Presentation on theme: "James Mercer Langston Hughes. Ancestry and childhood Both of Hughes’s paternal great-grandmothers were African- American and both of his great-grandfathers."— Presentation transcript:
Ancestry and childhood Both of Hughes’s paternal great-grandmothers were African- American and both of his great-grandfathers were white slave owner of Kentucky. Hughes’s maternal grandmother Mary Patterson was one of the first women to attend Oberlin College.
Mary Patterson first married Lewis Sheridan Leary. Leary joined John Brown’s raid on Harper’s Ferry in 1859 and died from his wound. Lewis Sheridan Leary BornBorn: March 17, 1835, Fayetteville, North Carolina, United StatesFayetteville, North Carolina, United States DiedDied: October 20, 1859 EducationEducation: Oberlin CollegeOberlin College Illustration of U.S. Marines attacking John Brown's raid in Harpers Ferry. Date: October 16–18, 1859 Location:Harpers Ferry, (West) VirginiaHarpers Ferry(West) Virginia Result: U.S. victory
In 1869 the widow Mary Patterson Leary married again, Her second husband was Charles Henry Langston. In 1858. Charles Langston later moved to Kansas, where he was active as an educator and activist for voting and rights for African Americans. Charles and Mary's children are Caroline Mercer Langston Nathaniel Turner Langston Loisa Leary
James Nathaniel HughesCaroline Mercer Langston Langston Hughes in 1902
Langston Hughes, whose full name was James Mercer Langston Hughes, born on February.1, 1902 in Joplin, Missouri the only son of Caroline Mercer Langston and James Nathaniel Hughes. His Parents divorced when he was young and his father moved to Mexico. His mother travelled a lot to find a work. His childhood was lonely and he often occupied himself with books. In 1914 he moved to Lincoln, Illinois, to live with his mother and her new husband, and eventually they lived in Cleveland, Ohio where he attended High School. During high school in Cleveland, he wrote for the school newspaper, edited the yearbook, and began to write his first short stories, poetry, and dramatic plays. His first piece of jazz poetry, "When Sue Wears Red", was written while he was in high school.
“When Sue Wears Red” By: Langston Hughes When Susanna Jones wears red Her face is like an ancient cameo Turned brown by the ages. Come with a blast of trumpets, Jesus! When Susanna Jones wears red A queen from some time-dead Egyptian night Walks once again. Blow trumpets, Jesus! And the beauty of Susanna Jones in red Burns in my heart a love-fire sharp like pain. Sweet silver trumpets, Jesus!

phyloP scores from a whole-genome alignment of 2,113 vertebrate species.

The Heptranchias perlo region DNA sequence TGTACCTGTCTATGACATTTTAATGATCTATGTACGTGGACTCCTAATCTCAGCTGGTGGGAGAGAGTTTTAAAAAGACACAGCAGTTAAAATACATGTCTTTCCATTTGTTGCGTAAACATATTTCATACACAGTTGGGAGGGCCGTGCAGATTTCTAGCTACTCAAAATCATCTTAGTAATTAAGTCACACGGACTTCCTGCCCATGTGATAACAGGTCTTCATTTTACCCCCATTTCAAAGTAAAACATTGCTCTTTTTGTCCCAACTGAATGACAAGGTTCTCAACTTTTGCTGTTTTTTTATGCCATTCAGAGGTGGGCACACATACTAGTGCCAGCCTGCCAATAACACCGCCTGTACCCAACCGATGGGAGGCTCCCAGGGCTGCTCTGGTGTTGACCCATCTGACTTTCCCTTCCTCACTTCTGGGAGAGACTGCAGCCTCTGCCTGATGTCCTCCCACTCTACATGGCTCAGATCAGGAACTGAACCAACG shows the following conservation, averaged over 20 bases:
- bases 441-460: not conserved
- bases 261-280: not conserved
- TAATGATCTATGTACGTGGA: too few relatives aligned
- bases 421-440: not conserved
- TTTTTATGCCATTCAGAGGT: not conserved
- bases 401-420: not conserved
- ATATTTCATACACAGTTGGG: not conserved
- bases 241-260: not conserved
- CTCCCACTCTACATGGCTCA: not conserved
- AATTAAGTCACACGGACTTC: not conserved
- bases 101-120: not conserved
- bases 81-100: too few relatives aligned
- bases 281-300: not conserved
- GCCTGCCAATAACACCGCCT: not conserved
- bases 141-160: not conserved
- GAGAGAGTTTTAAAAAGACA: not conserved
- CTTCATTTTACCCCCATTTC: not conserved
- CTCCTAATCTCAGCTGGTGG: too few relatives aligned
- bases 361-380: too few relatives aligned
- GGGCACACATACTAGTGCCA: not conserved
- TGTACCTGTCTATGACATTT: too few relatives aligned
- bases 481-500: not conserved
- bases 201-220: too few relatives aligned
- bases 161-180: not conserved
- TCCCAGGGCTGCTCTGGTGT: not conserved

Hughes did not have the best relationship with his father. His relationship with his father Career First published in The Crisis in 1921, "The Negro Speaks of Rivers", which became Hughes's signature poem, was collected in his first book of poetry The Weary Blues (1926). Hughes's first and last published poems appeared in The Crisis; more of his poems were published in The Crisis than in any other journal.
“The Negro Speaks of Rivers” Langston Hughes, 1902 - 1967 I’ve known rivers: I’ve known rivers ancient as the world and older than the flow of human blood in human veins. My soul has grown deep like the rivers. I bathed in the Euphrates when dawns were young. I built my hut near the Congo and it lulled me to sleep. I looked upon the Nile and raised the pyramids above it. I heard the singing of the Mississippi when Abe Lincoln went down to New Orleans, and I’ve seen its muddy bosom turn all golden in the sunset. I’ve known rivers: Ancient, dusky rivers. My soul has grown deep like the rivers.
The Weary Blues Langston Hughes, 1902 - 1967 Droning a drowsy syncopated tune, Rocking back and forth to a mellow croon, I heard a Negro play. Down on Lenox Avenue the other night By the pale dull pallor of an old gas light He did a lazy sway... To the tune o’ those Weary Blues. With his ebony hands on each ivory key He made that poor piano moan with melody. O Blues! Swaying to and fro on his rickety stool He played that sad raggy tune like a musical fool. Sweet Blues! Coming from a black man’s soul. O Blues! In a deep song voice with a melancholy tone I heard that Negro sing, that old piano moan— “Ain’t got nobody in all this world, Ain’t got nobody but ma self. I’s gwine to quit ma frownin’ And put ma troubles on the shelf. ” Thump, thump, thump, went his foot on the floor. He played a few chords then he sang some more— “I got the Weary Blues And I can’t be satisfied. Got the Weary Blues And can’t be satisfied— I ain’t happy no mo’ And I wish that I had died.” And far into the night he crooned that tune. The stars went out and so did the moon. The singer stopped playing and went to bed While the Weary Blues echoed through his head. He slept like a rock or a man that’s dead.
On May 22, 1967, Hughes died from complications after abdominal surgery related to prostate cancer at the age of 65. His ashes are interred beneath a floor medallion in the middle of the foyer leading to the auditorium named for him within the Arthur Schomburg Center for Research in Black Culture in Harlem. Many of Hughes' papers reside in the Langston Hughes Memorial Library on the campus of Lincoln University, PA as well as at the James Weldon Johnson Collection within the Yale University Beinecke Rare Book and Manuscript Library.